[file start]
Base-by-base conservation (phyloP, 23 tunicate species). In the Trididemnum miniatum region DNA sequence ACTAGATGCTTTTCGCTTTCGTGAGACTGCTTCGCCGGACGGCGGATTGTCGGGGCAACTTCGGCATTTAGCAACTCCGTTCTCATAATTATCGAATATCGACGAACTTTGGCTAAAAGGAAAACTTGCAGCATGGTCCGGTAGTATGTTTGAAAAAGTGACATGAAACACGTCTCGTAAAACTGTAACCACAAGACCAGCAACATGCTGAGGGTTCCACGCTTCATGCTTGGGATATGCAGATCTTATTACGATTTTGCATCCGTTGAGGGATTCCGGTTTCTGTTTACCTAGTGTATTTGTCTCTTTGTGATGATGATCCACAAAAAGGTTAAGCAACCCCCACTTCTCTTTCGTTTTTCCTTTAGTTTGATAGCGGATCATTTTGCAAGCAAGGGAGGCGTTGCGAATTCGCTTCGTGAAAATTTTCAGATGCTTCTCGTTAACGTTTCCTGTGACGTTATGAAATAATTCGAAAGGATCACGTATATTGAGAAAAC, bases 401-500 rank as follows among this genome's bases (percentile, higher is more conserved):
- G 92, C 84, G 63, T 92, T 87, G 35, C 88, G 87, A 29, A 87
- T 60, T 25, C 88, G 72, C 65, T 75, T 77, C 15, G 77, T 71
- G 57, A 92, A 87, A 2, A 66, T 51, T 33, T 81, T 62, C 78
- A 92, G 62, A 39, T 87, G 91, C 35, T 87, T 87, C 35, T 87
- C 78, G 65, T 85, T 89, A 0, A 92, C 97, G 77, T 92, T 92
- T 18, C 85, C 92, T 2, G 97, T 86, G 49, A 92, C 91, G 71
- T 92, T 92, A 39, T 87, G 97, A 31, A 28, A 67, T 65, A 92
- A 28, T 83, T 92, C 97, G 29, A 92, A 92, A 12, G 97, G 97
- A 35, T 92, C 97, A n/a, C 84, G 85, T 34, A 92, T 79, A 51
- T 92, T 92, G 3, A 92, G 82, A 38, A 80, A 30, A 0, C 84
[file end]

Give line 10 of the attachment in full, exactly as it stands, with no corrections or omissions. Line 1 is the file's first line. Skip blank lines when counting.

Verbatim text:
- A 35, T 92, C 97, A n/a, C 84, G 85, T 34, A 92, T 79, A 51